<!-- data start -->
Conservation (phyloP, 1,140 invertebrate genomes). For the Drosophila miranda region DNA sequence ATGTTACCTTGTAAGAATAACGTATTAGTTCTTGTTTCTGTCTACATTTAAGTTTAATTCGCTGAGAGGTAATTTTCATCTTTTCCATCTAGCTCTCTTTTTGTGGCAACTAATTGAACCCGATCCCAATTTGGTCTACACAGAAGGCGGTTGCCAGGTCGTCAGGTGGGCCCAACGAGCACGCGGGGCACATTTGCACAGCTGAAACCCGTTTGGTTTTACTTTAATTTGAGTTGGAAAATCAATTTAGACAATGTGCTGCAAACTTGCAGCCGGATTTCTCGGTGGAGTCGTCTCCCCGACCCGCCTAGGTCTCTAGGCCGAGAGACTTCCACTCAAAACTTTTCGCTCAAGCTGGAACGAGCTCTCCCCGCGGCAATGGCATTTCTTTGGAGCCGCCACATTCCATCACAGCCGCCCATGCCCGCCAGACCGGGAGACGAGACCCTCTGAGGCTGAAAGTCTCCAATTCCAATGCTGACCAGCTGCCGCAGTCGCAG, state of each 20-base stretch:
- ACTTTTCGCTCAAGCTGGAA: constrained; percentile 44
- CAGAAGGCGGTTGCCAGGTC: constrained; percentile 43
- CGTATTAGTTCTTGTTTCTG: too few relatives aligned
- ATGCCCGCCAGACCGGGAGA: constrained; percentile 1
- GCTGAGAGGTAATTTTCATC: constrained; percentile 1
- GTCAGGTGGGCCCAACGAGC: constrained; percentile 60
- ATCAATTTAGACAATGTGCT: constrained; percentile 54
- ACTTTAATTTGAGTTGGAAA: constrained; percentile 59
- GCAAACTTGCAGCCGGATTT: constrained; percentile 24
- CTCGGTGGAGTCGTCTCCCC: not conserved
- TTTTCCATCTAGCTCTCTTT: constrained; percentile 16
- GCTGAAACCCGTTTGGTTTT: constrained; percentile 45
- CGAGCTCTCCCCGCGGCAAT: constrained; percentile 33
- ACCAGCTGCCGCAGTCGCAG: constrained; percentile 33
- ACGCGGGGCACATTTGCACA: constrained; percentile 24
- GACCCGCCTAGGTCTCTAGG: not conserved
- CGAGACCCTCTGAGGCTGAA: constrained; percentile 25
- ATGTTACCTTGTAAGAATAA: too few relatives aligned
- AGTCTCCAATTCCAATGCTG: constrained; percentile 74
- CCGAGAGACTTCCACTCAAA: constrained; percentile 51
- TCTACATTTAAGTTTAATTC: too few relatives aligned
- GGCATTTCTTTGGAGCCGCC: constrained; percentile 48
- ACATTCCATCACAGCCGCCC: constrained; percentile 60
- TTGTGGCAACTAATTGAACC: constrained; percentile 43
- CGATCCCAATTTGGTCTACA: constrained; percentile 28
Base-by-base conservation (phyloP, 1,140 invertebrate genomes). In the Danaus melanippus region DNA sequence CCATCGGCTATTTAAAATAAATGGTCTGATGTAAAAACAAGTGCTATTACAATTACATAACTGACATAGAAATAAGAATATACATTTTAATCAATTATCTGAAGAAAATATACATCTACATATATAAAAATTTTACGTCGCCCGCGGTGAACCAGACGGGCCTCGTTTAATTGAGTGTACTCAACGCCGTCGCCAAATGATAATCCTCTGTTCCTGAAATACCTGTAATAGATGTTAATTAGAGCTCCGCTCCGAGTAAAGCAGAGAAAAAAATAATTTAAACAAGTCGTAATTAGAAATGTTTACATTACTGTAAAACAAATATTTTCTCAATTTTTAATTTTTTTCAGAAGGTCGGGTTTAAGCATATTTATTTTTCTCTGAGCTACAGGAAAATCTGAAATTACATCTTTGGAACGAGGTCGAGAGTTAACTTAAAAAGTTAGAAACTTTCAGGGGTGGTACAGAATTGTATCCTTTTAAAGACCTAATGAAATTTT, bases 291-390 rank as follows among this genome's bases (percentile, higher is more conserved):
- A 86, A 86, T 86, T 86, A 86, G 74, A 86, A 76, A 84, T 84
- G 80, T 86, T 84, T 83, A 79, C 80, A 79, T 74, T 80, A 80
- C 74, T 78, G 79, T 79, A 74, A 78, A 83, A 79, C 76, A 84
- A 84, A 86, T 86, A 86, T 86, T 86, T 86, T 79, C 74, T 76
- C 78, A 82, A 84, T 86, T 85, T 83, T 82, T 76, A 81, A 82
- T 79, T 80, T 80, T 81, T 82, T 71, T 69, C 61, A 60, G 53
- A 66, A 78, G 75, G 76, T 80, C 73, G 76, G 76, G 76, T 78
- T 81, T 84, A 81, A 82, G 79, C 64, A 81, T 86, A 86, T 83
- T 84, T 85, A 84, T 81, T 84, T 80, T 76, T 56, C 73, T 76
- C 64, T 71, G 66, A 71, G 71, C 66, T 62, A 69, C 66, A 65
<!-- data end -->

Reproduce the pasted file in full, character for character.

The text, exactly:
Conservation (phyloP, 1,140 invertebrate genomes). For the Drosophila miranda region DNA sequence ATGTTACCTTGTAAGAATAACGTATTAGTTCTTGTTTCTGTCTACATTTAAGTTTAATTCGCTGAGAGGTAATTTTCATCTTTTCCATCTAGCTCTCTTTTTGTGGCAACTAATTGAACCCGATCCCAATTTGGTCTACACAGAAGGCGGTTGCCAGGTCGTCAGGTGGGCCCAACGAGCACGCGGGGCACATTTGCACAGCTGAAACCCGTTTGGTTTTACTTTAATTTGAGTTGGAAAATCAATTTAGACAATGTGCTGCAAACTTGCAGCCGGATTTCTCGGTGGAGTCGTCTCCCCGACCCGCCTAGGTCTCTAGGCCGAGAGACTTCCACTCAAAACTTTTCGCTCAAGCTGGAACGAGCTCTCCCCGCGGCAATGGCATTTCTTTGGAGCCGCCACATTCCATCACAGCCGCCCATGCCCGCCAGACCGGGAGACGAGACCCTCTGAGGCTGAAAGTCTCCAATTCCAATGCTGACCAGCTGCCGCAGTCGCAG, state of each 20-base stretch:
- ACTTTTCGCTCAAGCTGGAA: constrained; percentile 44
- CAGAAGGCGGTTGCCAGGTC: constrained; percentile 43
- CGTATTAGTTCTTGTTTCTG: too few relatives aligned
- ATGCCCGCCAGACCGGGAGA: constrained; percentile 1
- GCTGAGAGGTAATTTTCATC: constrained; percentile 1
- GTCAGGTGGGCCCAACGAGC: constrained; percentile 60
- ATCAATTTAGACAATGTGCT: constrained; percentile 54
- ACTTTAATTTGAGTTGGAAA: constrained; percentile 59
- GCAAACTTGCAGCCGGATTT: constrained; percentile 24
- CTCGGTGGAGTCGTCTCCCC: not conserved
- TTTTCCATCTAGCTCTCTTT: constrained; percentile 16
- GCTGAAACCCGTTTGGTTTT: constrained; percentile 45
- CGAGCTCTCCCCGCGGCAAT: constrained; percentile 33
- ACCAGCTGCCGCAGTCGCAG: constrained; percentile 33
- ACGCGGGGCACATTTGCACA: constrained; percentile 24
- GACCCGCCTAGGTCTCTAGG: not conserved
- CGAGACCCTCTGAGGCTGAA: constrained; percentile 25
- ATGTTACCTTGTAAGAATAA: too few relatives aligned
- AGTCTCCAATTCCAATGCTG: constrained; percentile 74
- CCGAGAGACTTCCACTCAAA: constrained; percentile 51
- TCTACATTTAAGTTTAATTC: too few relatives aligned
- GGCATTTCTTTGGAGCCGCC: constrained; percentile 48
- ACATTCCATCACAGCCGCCC: constrained; percentile 60
- TTGTGGCAACTAATTGAACC: constrained; percentile 43
- CGATCCCAATTTGGTCTACA: constrained; percentile 28
Base-by-base conservation (phyloP, 1,140 invertebrate genomes). In the Danaus melanippus region DNA sequence CCATCGGCTATTTAAAATAAATGGTCTGATGTAAAAACAAGTGCTATTACAATTACATAACTGACATAGAAATAAGAATATACATTTTAATCAATTATCTGAAGAAAATATACATCTACATATATAAAAATTTTACGTCGCCCGCGGTGAACCAGACGGGCCTCGTTTAATTGAGTGTACTCAACGCCGTCGCCAAATGATAATCCTCTGTTCCTGAAATACCTGTAATAGATGTTAATTAGAGCTCCGCTCCGAGTAAAGCAGAGAAAAAAATAATTTAAACAAGTCGTAATTAGAAATGTTTACATTACTGTAAAACAAATATTTTCTCAATTTTTAATTTTTTTCAGAAGGTCGGGTTTAAGCATATTTATTTTTCTCTGAGCTACAGGAAAATCTGAAATTACATCTTTGGAACGAGGTCGAGAGTTAACTTAAAAAGTTAGAAACTTTCAGGGGTGGTACAGAATTGTATCCTTTTAAAGACCTAATGAAATTTT, bases 291-390 rank as follows among this genome's bases (percentile, higher is more conserved):
- A 86, A 86, T 86, T 86, A 86, G 74, A 86, A 76, A 84, T 84
- G 80, T 86, T 84, T 83, A 79, C 80, A 79, T 74, T 80, A 80
- C 74, T 78, G 79, T 79, A 74, A 78, A 83, A 79, C 76, A 84
- A 84, A 86, T 86, A 86, T 86, T 86, T 86, T 79, C 74, T 76
- C 78, A 82, A 84, T 86, T 85, T 83, T 82, T 76, A 81, A 82
- T 79, T 80, T 80, T 81, T 82, T 71, T 69, C 61, A 60, G 53
- A 66, A 78, G 75, G 76, T 80, C 73, G 76, G 76, G 76, T 78
- T 81, T 84, A 81, A 82, G 79, C 64, A 81, T 86, A 86, T 83
- T 84, T 85, A 84, T 81, T 84, T 80, T 76, T 56, C 73, T 76
- C 64, T 71, G 66, A 71, G 71, C 66, T 62, A 69, C 66, A 65